[eDebate] Ermo's Proposal

Veronica Guevara veronica_m_barreto
Tue Nov 6 15:17:29 CST 2007


I REALLY like this proposal [ (X-20) x 10 ] and I hope it will gain close consideration as a recommended scale. I'm terrible with numbers, and methods was never really my thing, but unless I'm missing something, this proposal seems to solve all of the major concerns on both sides.  It gives critics the luxury of feeling comfortable by using the 30 point scale as a base, but is distinct from the 30 point scale in that a judge would have more discretion to adjust up or down.  This is especially true if critics couldn't repeat point assignments in a given debate (which makes sense given that no two speeches in a debate have the exact same value and we already create these distinctions by giving ranks in the squo).  The other thing I like is that it using Ermo's example [ (28.5-20) x 10 = 85] it's very easy for everyone to use because you can do that math in your head without giving yourself a headache and provides an intuitive result that still gives critics a range to play with within what would be reasonable.
 
I'm particulary concerned that some critics aren't going to come out of the 90-100 range.  I'm also concerned, as Ede mentioned earlier, that argumentative choice along with MPJ sheets will have an even greater influence over seeding.  This is just as true of situations where a team gets a critic who doesn't like what a team has to say or how they say it as much as it is of a situation where critics like what a team  has to say and how they say it TOO much. Block 100's will have a much greater impact on seeding than block 30's b/c the distinction between a 30 and a 28.5 is a lot smaller than the difference between an 85 and a 100.  A difference of 1.5 points can cause some skew but not nearly the skew that 15 points would cause when everyone's points are adjusted and averaged.
 
Does anyone else have any thoughts on Ermo's proposal?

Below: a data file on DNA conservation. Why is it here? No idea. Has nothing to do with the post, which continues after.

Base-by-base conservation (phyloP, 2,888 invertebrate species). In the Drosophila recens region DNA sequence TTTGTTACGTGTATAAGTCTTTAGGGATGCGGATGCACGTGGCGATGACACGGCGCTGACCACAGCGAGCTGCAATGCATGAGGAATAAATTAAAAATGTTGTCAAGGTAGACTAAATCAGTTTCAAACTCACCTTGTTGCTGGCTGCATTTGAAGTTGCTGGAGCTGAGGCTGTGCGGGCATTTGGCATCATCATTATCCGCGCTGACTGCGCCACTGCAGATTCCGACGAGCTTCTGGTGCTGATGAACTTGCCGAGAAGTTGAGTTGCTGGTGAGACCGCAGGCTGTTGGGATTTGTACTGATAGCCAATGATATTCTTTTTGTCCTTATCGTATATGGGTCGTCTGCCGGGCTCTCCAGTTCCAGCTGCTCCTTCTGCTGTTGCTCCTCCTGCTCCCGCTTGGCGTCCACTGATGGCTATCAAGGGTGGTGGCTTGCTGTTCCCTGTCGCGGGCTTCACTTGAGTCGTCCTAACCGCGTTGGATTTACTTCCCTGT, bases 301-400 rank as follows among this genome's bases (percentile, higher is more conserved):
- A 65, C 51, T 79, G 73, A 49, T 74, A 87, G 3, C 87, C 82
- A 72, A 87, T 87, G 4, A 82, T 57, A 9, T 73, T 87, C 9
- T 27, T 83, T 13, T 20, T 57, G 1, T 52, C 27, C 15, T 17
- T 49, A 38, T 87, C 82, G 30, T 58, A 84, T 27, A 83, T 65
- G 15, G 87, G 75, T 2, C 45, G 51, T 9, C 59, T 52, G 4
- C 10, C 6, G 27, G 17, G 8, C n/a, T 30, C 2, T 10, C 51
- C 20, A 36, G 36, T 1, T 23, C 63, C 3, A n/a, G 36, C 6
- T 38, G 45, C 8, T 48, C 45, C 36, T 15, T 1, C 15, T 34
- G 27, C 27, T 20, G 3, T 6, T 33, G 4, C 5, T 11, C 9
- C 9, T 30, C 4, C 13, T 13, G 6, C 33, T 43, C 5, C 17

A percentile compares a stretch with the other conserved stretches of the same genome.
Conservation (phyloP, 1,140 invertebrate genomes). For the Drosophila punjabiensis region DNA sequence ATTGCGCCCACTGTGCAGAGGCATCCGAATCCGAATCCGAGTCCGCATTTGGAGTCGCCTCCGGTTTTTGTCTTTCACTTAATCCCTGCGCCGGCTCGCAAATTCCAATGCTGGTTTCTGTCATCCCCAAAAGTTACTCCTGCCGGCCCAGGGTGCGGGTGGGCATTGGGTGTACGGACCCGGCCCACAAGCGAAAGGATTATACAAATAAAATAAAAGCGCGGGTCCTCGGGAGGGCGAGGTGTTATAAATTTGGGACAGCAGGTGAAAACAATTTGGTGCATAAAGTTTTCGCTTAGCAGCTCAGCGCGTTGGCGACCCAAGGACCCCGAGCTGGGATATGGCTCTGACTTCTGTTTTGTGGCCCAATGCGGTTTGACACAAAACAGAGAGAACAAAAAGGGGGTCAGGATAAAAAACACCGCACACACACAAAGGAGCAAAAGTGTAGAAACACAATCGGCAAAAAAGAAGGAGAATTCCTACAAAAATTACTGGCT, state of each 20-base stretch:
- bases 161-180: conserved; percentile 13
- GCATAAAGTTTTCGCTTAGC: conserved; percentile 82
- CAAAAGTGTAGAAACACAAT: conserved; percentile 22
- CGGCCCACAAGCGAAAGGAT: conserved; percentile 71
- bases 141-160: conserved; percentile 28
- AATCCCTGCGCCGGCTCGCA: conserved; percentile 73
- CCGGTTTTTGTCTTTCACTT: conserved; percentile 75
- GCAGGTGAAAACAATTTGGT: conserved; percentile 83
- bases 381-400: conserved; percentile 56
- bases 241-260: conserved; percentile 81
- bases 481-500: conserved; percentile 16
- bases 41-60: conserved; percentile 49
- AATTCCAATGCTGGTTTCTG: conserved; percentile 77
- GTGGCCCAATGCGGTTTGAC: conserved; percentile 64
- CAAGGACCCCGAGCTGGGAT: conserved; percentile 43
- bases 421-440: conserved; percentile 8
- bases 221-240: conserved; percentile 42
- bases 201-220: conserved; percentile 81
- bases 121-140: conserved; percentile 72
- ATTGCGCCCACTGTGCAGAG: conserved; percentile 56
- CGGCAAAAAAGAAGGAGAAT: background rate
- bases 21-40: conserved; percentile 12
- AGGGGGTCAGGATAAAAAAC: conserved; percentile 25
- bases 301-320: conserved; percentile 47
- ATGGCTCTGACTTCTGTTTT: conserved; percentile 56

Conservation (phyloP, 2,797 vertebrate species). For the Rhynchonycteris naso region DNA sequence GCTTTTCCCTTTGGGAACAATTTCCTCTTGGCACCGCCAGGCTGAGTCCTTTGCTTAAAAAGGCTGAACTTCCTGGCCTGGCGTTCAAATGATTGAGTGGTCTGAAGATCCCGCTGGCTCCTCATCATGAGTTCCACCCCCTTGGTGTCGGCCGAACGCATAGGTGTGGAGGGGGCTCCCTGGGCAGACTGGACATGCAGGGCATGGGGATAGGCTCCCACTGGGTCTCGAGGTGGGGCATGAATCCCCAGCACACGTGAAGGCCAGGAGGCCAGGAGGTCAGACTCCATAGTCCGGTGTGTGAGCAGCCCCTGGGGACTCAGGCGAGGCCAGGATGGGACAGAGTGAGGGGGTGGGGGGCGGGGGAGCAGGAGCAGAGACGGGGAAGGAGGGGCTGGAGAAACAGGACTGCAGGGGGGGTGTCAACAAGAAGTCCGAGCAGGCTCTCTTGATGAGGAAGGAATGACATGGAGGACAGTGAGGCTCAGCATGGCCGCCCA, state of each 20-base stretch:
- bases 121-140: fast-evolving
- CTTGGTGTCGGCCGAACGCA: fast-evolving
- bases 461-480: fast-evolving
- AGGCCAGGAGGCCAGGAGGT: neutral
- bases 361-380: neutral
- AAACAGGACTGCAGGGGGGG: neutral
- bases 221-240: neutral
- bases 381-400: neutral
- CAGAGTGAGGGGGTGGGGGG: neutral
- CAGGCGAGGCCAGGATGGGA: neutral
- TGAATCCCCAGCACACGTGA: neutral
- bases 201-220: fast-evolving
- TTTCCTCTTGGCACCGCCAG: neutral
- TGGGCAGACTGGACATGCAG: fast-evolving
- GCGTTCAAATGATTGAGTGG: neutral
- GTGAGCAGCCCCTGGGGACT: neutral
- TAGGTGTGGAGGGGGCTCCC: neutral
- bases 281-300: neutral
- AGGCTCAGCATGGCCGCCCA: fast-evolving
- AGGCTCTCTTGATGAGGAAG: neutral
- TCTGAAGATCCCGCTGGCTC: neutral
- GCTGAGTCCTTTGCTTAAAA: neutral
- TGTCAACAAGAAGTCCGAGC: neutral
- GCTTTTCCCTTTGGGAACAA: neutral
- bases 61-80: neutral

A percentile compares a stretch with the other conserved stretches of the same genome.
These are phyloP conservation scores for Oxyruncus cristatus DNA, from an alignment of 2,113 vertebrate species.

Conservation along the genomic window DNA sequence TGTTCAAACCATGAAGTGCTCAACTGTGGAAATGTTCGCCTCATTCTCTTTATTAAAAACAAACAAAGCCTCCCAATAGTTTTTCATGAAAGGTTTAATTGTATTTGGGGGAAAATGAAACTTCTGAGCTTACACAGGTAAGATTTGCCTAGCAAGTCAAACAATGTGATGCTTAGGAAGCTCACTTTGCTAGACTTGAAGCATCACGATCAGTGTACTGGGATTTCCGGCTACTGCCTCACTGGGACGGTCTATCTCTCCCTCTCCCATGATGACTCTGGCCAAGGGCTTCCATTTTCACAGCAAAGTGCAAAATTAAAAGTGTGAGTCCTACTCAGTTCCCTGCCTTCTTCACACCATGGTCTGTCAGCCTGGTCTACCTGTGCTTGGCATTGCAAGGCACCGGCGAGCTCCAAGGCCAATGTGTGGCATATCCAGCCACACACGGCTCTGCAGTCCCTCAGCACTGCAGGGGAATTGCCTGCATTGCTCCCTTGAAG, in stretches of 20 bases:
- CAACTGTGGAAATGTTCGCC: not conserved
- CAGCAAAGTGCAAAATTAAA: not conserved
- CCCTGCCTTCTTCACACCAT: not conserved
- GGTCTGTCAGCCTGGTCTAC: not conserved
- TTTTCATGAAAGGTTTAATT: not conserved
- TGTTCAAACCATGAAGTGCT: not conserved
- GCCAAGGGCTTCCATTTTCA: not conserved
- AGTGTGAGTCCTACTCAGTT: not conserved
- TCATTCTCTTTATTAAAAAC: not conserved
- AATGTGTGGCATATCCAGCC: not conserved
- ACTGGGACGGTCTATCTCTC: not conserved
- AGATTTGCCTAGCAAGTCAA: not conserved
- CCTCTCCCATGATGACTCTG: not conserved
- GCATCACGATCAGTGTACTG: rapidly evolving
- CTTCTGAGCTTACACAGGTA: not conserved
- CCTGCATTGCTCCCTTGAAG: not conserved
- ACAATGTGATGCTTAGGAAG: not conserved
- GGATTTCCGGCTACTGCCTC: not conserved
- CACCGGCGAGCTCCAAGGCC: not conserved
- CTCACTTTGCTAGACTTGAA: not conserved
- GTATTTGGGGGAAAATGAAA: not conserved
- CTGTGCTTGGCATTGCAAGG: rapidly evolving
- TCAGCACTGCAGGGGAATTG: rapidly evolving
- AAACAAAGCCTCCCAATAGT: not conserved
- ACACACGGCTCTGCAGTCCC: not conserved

Veronica M. Guevara
 
Weber State University
Department of Communications
1605 University Circle
Ogden, UT 84408
 
 
 


Date: Tue, 6 Nov 2007 11:15:07 -0600From: EricMorris at MissouriState.eduTo: Gary.N.Larson at wheaton.edu; edebate at ndtceda.comSubject: [eDebate] Making the experiment less 'risky'




If we end up with a 100 point scale with guidelines, then I will try to follow that scale and hope others will too. 
 
The lowest risk version of this is probably the early suggestion for decimal places (28.4, etc.). 
 
Of course, the ?20? is superfluous, since basically all speaker points start with that number. ?8.4? is just as meaningful, and would save some data entry time. 
 
?8.4? is pretty similar to ?84?. Just move the decimal point.
 
Thus, Wake could say use a 100 point scale where you start with the formula (X-20)x10 and then make quality gradients from there. 
 
Thus, if Wake decides to put me in charge of writing the ?scale?, here is my proposed text:
?Begin with your preferred points on a 30 point scale. Subtract 20. Multiply by ten. Make minor adjustments, using whole numbers as you see fit. For example, a debater might give a performance you would have called 28.5. Subtract 20, leaving 8.5. Multiply by 10, so the score is 85. Feel free to move the number up or down up to 2 points to make a finer quality distinction.?
 
The benefit to allowing quality gradiations is achieved with less risk that individual judges will privilege or harm debaters by using different mid-point assumptions. That feels like the best of both worlds ? shaking things up more might be interesting but is probably NOT the best of both worlds. 
 
A couple of possible addendums:
1.       Wake could require that no debaters share the same number is a possible addition. Thus, a block 28 round might end up with 82, 81, 80, and 79 ? probably in rank order. 
2.       Any points under 60 could require verification of intention, as with low point wins.